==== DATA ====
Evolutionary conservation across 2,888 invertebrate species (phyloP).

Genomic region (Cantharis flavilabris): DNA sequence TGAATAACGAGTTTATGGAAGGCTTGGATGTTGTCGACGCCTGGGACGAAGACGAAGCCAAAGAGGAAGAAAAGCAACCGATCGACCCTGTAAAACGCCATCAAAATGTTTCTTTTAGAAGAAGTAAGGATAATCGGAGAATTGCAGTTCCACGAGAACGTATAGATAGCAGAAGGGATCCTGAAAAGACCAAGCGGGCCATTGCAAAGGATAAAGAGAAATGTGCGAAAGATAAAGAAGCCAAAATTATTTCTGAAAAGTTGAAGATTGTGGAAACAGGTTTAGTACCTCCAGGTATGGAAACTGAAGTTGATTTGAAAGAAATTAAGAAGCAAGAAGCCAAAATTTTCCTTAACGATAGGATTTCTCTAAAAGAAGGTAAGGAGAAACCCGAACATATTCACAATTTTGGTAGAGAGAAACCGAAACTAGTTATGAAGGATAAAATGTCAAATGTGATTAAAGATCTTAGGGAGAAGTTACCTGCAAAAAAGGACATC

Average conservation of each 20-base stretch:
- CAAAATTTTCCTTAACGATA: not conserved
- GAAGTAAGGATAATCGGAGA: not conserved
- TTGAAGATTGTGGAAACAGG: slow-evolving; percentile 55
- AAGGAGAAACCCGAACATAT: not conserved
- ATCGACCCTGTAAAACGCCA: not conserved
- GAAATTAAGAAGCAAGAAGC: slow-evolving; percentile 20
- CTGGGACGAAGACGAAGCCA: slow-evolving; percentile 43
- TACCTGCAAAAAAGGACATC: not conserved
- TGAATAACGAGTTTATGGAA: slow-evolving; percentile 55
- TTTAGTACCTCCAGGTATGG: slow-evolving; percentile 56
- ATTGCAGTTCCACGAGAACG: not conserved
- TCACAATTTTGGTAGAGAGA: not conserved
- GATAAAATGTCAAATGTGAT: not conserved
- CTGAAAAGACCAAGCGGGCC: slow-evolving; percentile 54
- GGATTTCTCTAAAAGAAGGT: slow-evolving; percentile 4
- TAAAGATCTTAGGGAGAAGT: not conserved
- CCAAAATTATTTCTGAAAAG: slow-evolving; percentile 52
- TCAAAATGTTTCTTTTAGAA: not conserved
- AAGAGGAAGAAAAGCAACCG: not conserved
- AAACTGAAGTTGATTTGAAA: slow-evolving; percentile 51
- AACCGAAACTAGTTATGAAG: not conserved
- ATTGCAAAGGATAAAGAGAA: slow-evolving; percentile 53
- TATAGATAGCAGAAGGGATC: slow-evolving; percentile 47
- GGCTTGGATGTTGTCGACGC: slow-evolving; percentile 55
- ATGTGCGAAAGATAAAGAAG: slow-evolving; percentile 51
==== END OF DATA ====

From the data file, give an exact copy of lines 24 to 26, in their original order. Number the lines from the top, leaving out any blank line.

- AACCGAAACTAGTTATGAAG: not conserved
- ATTGCAAAGGATAAAGAGAA: slow-evolving; percentile 53
- TATAGATAGCAGAAGGGATC: slow-evolving; percentile 47